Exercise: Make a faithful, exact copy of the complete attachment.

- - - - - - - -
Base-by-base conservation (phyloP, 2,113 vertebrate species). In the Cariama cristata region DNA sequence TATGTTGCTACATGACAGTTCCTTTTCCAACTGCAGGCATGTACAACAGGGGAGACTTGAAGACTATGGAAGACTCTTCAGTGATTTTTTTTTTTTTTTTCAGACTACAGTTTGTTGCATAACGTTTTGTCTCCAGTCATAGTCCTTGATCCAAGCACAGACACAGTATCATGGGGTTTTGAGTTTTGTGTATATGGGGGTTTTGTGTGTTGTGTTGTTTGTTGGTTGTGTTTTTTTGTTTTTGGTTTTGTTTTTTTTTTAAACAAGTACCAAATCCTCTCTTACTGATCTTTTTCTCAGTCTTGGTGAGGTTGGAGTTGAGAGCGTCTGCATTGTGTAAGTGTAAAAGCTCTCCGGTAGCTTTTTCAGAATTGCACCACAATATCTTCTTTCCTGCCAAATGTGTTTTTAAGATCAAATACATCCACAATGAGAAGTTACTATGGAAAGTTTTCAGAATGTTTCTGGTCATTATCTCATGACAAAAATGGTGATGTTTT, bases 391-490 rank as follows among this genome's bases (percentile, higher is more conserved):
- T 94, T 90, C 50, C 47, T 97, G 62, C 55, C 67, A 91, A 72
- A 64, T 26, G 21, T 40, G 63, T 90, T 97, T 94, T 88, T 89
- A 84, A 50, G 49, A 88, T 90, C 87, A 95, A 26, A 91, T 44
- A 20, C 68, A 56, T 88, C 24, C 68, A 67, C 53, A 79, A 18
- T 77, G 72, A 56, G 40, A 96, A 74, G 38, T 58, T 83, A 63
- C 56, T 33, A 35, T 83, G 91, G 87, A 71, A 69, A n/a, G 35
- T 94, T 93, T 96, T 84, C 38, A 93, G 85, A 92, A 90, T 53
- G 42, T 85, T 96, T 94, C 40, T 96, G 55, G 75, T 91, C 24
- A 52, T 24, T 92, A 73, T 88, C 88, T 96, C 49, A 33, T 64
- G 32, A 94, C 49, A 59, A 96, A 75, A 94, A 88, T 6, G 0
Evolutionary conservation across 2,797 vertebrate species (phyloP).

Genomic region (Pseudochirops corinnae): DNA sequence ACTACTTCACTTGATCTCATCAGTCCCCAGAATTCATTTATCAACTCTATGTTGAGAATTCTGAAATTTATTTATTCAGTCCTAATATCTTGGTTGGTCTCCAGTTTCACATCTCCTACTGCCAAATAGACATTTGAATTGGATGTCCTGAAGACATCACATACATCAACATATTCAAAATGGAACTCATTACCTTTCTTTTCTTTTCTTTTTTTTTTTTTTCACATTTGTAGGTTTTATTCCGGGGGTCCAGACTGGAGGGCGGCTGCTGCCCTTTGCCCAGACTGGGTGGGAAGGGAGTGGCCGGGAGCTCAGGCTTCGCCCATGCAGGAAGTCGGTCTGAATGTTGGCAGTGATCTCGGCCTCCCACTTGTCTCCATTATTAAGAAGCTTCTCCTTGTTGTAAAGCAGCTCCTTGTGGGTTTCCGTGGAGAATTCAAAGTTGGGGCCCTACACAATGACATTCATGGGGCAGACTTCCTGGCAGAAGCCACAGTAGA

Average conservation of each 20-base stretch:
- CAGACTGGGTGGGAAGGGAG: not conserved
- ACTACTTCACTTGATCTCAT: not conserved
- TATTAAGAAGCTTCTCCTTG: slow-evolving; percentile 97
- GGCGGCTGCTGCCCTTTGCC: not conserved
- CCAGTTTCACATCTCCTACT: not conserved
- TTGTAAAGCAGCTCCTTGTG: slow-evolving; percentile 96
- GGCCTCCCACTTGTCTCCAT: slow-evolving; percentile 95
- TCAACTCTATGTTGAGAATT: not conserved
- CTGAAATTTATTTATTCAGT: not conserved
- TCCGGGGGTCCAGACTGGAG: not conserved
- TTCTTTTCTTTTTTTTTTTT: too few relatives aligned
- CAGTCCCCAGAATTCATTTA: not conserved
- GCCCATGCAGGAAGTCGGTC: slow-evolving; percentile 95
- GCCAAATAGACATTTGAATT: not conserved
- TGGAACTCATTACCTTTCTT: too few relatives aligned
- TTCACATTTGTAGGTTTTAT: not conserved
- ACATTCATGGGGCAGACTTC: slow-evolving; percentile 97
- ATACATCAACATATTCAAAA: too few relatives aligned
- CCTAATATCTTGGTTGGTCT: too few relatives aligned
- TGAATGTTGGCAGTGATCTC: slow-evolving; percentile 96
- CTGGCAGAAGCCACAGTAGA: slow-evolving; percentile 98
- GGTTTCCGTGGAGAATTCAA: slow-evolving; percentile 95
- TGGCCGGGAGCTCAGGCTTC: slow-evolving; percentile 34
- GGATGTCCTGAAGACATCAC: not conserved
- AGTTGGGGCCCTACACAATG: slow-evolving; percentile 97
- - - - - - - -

Base-by-base conservation (phyloP, 2,113 vertebrate species). In the Cariama cristata region DNA sequence TATGTTGCTACATGACAGTTCCTTTTCCAACTGCAGGCATGTACAACAGGGGAGACTTGAAGACTATGGAAGACTCTTCAGTGATTTTTTTTTTTTTTTTCAGACTACAGTTTGTTGCATAACGTTTTGTCTCCAGTCATAGTCCTTGATCCAAGCACAGACACAGTATCATGGGGTTTTGAGTTTTGTGTATATGGGGGTTTTGTGTGTTGTGTTGTTTGTTGGTTGTGTTTTTTTGTTTTTGGTTTTGTTTTTTTTTTAAACAAGTACCAAATCCTCTCTTACTGATCTTTTTCTCAGTCTTGGTGAGGTTGGAGTTGAGAGCGTCTGCATTGTGTAAGTGTAAAAGCTCTCCGGTAGCTTTTTCAGAATTGCACCACAATATCTTCTTTCCTGCCAAATGTGTTTTTAAGATCAAATACATCCACAATGAGAAGTTACTATGGAAAGTTTTCAGAATGTTTCTGGTCATTATCTCATGACAAAAATGGTGATGTTTT, bases 391-490 rank as follows among this genome's bases (percentile, higher is more conserved):
- T 94, T 90, C 50, C 47, T 97, G 62, C 55, C 67, A 91, A 72
- A 64, T 26, G 21, T 40, G 63, T 90, T 97, T 94, T 88, T 89
- A 84, A 50, G 49, A 88, T 90, C 87, A 95, A 26, A 91, T 44
- A 20, C 68, A 56, T 88, C 24, C 68, A 67, C 53, A 79, A 18
- T 77, G 72, A 56, G 40, A 96, A 74, G 38, T 58, T 83, A 63
- C 56, T 33, A 35, T 83, G 91, G 87, A 71, A 69, A n/a, G 35
- T 94, T 93, T 96, T 84, C 38, A 93, G 85, A 92, A 90, T 53
- G 42, T 85, T 96, T 94, C 40, T 96, G 55, G 75, T 91, C 24
- A 52, T 24, T 92, A 73, T 88, C 88, T 96, C 49, A 33, T 64
- G 32, A 94, C 49, A 59, A 96, A 75, A 94, A 88, T 6, G 0
Evolutionary conservation across 2,797 vertebrate species (phyloP).

Genomic region (Pseudochirops corinnae): DNA sequence ACTACTTCACTTGATCTCATCAGTCCCCAGAATTCATTTATCAACTCTATGTTGAGAATTCTGAAATTTATTTATTCAGTCCTAATATCTTGGTTGGTCTCCAGTTTCACATCTCCTACTGCCAAATAGACATTTGAATTGGATGTCCTGAAGACATCACATACATCAACATATTCAAAATGGAACTCATTACCTTTCTTTTCTTTTCTTTTTTTTTTTTTTCACATTTGTAGGTTTTATTCCGGGGGTCCAGACTGGAGGGCGGCTGCTGCCCTTTGCCCAGACTGGGTGGGAAGGGAGTGGCCGGGAGCTCAGGCTTCGCCCATGCAGGAAGTCGGTCTGAATGTTGGCAGTGATCTCGGCCTCCCACTTGTCTCCATTATTAAGAAGCTTCTCCTTGTTGTAAAGCAGCTCCTTGTGGGTTTCCGTGGAGAATTCAAAGTTGGGGCCCTACACAATGACATTCATGGGGCAGACTTCCTGGCAGAAGCCACAGTAGA

Average conservation of each 20-base stretch:
- CAGACTGGGTGGGAAGGGAG: not conserved
- ACTACTTCACTTGATCTCAT: not conserved
- TATTAAGAAGCTTCTCCTTG: slow-evolving; percentile 97
- GGCGGCTGCTGCCCTTTGCC: not conserved
- CCAGTTTCACATCTCCTACT: not conserved
- TTGTAAAGCAGCTCCTTGTG: slow-evolving; percentile 96
- GGCCTCCCACTTGTCTCCAT: slow-evolving; percentile 95
- TCAACTCTATGTTGAGAATT: not conserved
- CTGAAATTTATTTATTCAGT: not conserved
- TCCGGGGGTCCAGACTGGAG: not conserved
- TTCTTTTCTTTTTTTTTTTT: too few relatives aligned
- CAGTCCCCAGAATTCATTTA: not conserved
- GCCCATGCAGGAAGTCGGTC: slow-evolving; percentile 95
- GCCAAATAGACATTTGAATT: not conserved
- TGGAACTCATTACCTTTCTT: too few relatives aligned
- TTCACATTTGTAGGTTTTAT: not conserved
- ACATTCATGGGGCAGACTTC: slow-evolving; percentile 97
- ATACATCAACATATTCAAAA: too few relatives aligned
- CCTAATATCTTGGTTGGTCT: too few relatives aligned
- TGAATGTTGGCAGTGATCTC: slow-evolving; percentile 96
- CTGGCAGAAGCCACAGTAGA: slow-evolving; percentile 98
- GGTTTCCGTGGAGAATTCAA: slow-evolving; percentile 95
- TGGCCGGGAGCTCAGGCTTC: slow-evolving; percentile 34
- GGATGTCCTGAAGACATCAC: not conserved
- AGTTGGGGCCCTACACAATG: slow-evolving; percentile 97